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Invincible (Book 2): Eight is Enough Paperback – May 10, 2004
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Top Customer Reviews
I don't mind that they're selling it like this (even though now knowing now how much I'm getting I believe it's overpriced), but I'm appalled that the description seems to intentionally lure in anyone who bought Ultimate Collection Vol. 1 into buying the wrong thing.
by Robert Kirkman & Ryan Ottley
(Image Comics, 2009)
This is one of the most action-packed (and gory!) "Invincible" graphic novel collections to date, as Invincible gets his butt kicked by a giant serpentine subterranean rock monster, and his little brother joins him in his crime fighting patrols. Invincible also has a falling out with his governmental handlers, and begins to adjust to life as a rogue agent.
The tone of the book has shifted noticeably from its lighthearted origins, away from a mostly kid-friendly storyline to a bloodier, more violent exploration of superhero mythos, closer in tone, perhaps to Rick Veitch's "Miracleman" (although thankfully, the goriness doesn't seem to be the whole point of the book, as it was with "Miracleman.") Still, although the book is still relatively accessible, it's no longer a title that I would think of recommending to younger readers... Unless page after page of splattered brains and intestines is your idea of wholesome entertainment.
The writing's still quite good, and the title is consistently entertaining and engaging, but there sure seems to be a lot of gratuitous, graphic bloodiness going on these days. (Joe Sixpack, ReadThatAgain book reviews)
I like the fact that Mark isn't as maligned as Peter Parker was while trying to hide his identity as Spider-Man. Back when I was a kid, that was more how real life was in those days. But everything's more laidback now. I especially enjoyed the way Mark's buddy tumbles onto the fact that Mark is the costumed superhero Invincible and doesn't buy his lame excuse that he ran for help.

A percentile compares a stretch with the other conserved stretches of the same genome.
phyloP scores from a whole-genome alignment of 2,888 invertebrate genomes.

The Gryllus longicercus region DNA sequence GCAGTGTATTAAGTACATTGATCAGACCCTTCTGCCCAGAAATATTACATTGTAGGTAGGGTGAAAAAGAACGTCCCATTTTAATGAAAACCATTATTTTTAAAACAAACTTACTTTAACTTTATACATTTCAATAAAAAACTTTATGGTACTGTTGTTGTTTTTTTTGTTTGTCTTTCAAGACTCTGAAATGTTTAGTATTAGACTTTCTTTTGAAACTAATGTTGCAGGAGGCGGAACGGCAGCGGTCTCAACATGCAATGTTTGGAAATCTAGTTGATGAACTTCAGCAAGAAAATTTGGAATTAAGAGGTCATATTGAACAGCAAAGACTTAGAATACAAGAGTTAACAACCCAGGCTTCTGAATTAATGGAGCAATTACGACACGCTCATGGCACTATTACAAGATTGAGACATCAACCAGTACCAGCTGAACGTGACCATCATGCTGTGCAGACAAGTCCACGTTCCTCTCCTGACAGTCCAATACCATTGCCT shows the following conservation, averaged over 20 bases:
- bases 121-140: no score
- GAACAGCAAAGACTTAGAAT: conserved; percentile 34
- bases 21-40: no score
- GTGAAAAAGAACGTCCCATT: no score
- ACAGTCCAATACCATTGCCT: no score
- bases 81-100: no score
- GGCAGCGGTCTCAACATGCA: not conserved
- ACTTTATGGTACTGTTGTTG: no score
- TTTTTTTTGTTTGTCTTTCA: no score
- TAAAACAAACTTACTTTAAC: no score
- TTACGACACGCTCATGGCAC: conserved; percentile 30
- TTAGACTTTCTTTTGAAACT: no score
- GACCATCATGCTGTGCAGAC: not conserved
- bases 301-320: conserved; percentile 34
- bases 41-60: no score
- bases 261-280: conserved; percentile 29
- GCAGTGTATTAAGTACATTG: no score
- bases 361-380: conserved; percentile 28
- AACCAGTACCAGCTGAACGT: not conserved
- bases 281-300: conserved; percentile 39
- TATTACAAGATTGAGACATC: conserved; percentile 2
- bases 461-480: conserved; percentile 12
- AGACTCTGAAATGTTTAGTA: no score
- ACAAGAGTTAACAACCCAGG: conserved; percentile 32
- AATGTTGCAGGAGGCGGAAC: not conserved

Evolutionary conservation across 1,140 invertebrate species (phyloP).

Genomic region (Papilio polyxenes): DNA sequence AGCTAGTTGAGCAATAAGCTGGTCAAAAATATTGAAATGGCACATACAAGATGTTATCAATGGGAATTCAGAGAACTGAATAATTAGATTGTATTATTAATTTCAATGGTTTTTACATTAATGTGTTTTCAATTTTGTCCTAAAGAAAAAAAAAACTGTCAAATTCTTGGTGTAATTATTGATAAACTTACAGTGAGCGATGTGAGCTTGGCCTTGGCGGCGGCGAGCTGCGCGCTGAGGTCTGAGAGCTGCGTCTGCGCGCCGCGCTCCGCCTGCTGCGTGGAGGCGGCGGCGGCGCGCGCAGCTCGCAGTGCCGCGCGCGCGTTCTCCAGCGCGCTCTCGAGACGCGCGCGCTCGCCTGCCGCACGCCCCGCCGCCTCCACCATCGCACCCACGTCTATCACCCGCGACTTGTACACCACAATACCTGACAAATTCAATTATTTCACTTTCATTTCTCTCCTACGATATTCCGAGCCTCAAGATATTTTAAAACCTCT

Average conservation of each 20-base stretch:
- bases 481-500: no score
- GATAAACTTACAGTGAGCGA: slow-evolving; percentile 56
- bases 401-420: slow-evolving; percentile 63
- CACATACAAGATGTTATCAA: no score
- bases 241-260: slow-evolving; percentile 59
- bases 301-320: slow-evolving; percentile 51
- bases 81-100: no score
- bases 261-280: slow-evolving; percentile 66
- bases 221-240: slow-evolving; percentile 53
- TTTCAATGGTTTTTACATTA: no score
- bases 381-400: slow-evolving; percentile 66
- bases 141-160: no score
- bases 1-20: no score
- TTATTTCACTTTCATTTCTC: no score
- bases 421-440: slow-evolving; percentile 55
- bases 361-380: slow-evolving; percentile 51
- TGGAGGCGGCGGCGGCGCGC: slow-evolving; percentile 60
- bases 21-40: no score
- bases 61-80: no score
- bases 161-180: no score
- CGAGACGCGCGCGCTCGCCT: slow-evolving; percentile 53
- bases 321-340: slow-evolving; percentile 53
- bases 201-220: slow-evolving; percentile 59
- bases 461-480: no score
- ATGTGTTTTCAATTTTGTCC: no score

The relationship between Mark and his mother and father is great. Until the whole thing with the Guardians of the Globe. You'll have to read the book before I mention any more. And that fact makes it hard to review this graphic novel much more about the twists and turns it takes. Suffice it to say that I was completely blown away and am looking forward to the next installment.
One of the other things that I really like about this series is the way Kirkman keeps the stories relatively simple and doesn't cover the pages with dialogue. Some comics fans feel like they get ripped off by a book where the art primarily carries the action. However, I like the occasional trade off you can get in a book like this. Sometimes I want easy, no-brainer comics that I can glide through.
Except that Kirkman doesn't kick back and let his readers get too comfortable. He doesn't throw conceptual or multi-layered plots onto his readers, but he does kick them in the teeth with emotional ones. And, yeah, I'm talking about the whole thing with the Guardians of the Globe.
I also liked the scenes of Mark and his dad playing catch with a baseball they were literally throwing around the world. Standing back to back and catching the throws as they swung around the earth was pretty amazing imagery. Even more so when Mark had to dash back and snag the ball from the atmosphere because he and his dad had both forgotten it.
The next graphic novel has got to be a real turning point in the series. I'm looking forward to it.